# Dimension of $m/m^2$, where $m$ is the maximal ideal of $\mathcal{O}_{X\times Y,(x,y)}$

Let $$X,Y$$ be two affine varieties and $$m_x$$ is the maximal ideal of the local ring $$\mathcal{O}_{X,x}$$; $$m_x$$ is the maximal ideal of the local ring $$\mathcal{O}_{Y,y}$$; $$m_{x,y}$$ is the maximal ideal of the local ring $$\mathcal{O}_{X\times Y,(x,y)}$$. Assume the dimension of $$m_x/m_x^2$$ is $$N_x$$, the dimension of $$m_y/m_y^2$$ is $$N_y$$, the dimension of $$m_{x,y}/m_{x,y}^2$$ is $$N_{x,y}$$. Then do we have $$N_x+N_y=N_{x,y}$$?

• $m_x/m_x^2$ is a quotient of an $\mathcal{O}_{X,x}$-module $m_x$ by an $\mathcal{O}_{X,x}$-submodule $m_x^2$ and so is an $\mathcal{O}_{X,x}$-module in its own right. – Lord Shark the Unknown Sep 15 at 19:15
• I believe we have a short exact sequence (writing tildes for quotient) $0\to\tilde{m}_x\to\tilde{m}_{x,y}\to\tilde{m}_y\to0$. The first map is inclusion, and the second kills all terms involving $X_1,\dots,X_n$. Assuming this, we can use the fact that the alternating sum of dimensions in a short exact sequence of vector spaces is $0$. In other words, $N_x-N_{x,y}+N_y=0,$ which is what we needed. I am not an expert though so only posting as a comment. – Douglas Molin Sep 18 at 8:34

Let $$(A, m_A)$$, and $$(B, m_B)$$ be the local rings corresponding to points $$x$$ and $$y$$ respectively. We will assume that $$X, Y$$ are defined over an algebraically closed field $$k$$. Let $$C = A \otimes_k B$$. Then we have the following equality

$$\Omega_{C/k} \cong \Omega_{A/k} \otimes_A C \oplus \Omega_{B/k} \otimes_B C.$$

The above equality follows from the universal property of differentials. Let $$m_C = m_A \otimes_k B + A \otimes_k m_B$$ be the maximal ideal in $$C$$ corresponding to the tuple $$(x, y)$$. Let $$S = C \setminus m_C$$ be the multiplicatively closed set. Since $$\Omega_{S^{-1}C/k} \cong S^{-1}\Omega_{C/k}$$ as $$S^{-1}C$$ modules, inverting $$S$$ in the above equation we get,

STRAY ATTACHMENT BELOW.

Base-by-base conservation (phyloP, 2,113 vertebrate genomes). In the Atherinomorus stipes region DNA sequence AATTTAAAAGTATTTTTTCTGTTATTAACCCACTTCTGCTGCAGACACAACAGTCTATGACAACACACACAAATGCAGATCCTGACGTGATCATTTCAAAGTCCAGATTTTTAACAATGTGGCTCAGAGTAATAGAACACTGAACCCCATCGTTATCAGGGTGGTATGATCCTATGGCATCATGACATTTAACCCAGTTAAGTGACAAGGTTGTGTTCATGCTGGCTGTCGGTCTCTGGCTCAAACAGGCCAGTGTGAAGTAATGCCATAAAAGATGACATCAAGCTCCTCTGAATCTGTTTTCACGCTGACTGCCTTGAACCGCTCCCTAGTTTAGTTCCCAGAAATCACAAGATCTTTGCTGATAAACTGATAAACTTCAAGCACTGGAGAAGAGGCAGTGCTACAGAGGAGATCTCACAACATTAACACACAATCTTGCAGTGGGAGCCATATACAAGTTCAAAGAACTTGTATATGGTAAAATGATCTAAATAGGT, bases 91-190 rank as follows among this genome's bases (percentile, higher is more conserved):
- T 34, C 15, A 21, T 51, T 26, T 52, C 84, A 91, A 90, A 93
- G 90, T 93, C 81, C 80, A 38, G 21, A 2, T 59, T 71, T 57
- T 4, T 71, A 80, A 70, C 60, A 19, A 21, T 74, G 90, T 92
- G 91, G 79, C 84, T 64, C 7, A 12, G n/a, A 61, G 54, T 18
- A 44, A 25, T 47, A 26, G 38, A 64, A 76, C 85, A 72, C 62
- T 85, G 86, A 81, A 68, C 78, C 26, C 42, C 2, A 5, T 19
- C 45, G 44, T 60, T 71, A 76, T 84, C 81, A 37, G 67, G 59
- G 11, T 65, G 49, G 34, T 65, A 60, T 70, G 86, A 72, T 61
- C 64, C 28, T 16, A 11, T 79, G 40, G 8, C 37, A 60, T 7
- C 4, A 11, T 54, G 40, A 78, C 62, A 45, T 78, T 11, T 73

$$\Omega_{S^{-1}C/k} \cong \Omega_{A/k} \otimes_A S^{-1}C \oplus \Omega_{B/k} \otimes_B S^{-1}C.$$

Now, tensoring this above equation with $$S^{-1}C/S^{-1}m_C \cong k$$ in the above equality we have,

$$\Omega_{S^{-1}C/k} \otimes_{S^{-1}C} k\cong \Omega_{A/k} \otimes_A k \oplus \Omega_{B/k} \otimes_B k.$$

The above equality is true because of the following series of isomorphisms

$$(\Omega_{A/k} \otimes_A S^{-1}C) \otimes_{S^{-1}C} S^{-1}C/S^{-1}m_C \cong \Omega_{A/k} \otimes_A(S^{-1}C \otimes_{S^{-1}} S^{-1}C/S^{-1}m_C) \cong \Omega_{A/k} \otimes_A k.$$

and similarily for $$B$$. Now Proposition 8.7 from $$\S$$ 8 of Chapter 2 in Algebraic Geometry by R. Hartshorne, we have

$$\Omega_{A/k} \otimes_A k \cong m_A/m^2_A, \; \; \Omega_{B/k} \otimes_B k \cong m_B/m^2_B, \;\; \Omega_{S^{-1}C/k} \otimes_{S^{-1}C} S^{-1}C/m_C \cong m_C/m^2_{C}.$$

Thus we are done by comparing the dimensions in the second to last equation. Note that all we require is that the residue field of local rings are $$k$$.

Remark : The equality established above in particular implies that the product of smooth varieties is smooth.

• Why is $S^{-1}C/S^{-1}m_C\cong k$ ? – 6666 Sep 19 at 16:22
• @6666 That is just a general statement. Let A and B be two $k$-algebras and $I, J$ be two ideals, then $A/I \otimes_k B/J$ is isomorphic to $(A \otimes_k B)/ (I \otimes_k B + A \otimes_k J)$. – random123 Sep 19 at 16:48
• Sorry how is that related to my question? why do you need two $k$-algebras for the $S^{-1}C/S^{-1}m_C$? – 6666 Sep 19 at 18:54
• @6666 $C$ is a tensor product of two algebras and $C/m_C$ is isomorphic to $k$. – random123 Sep 20 at 2:06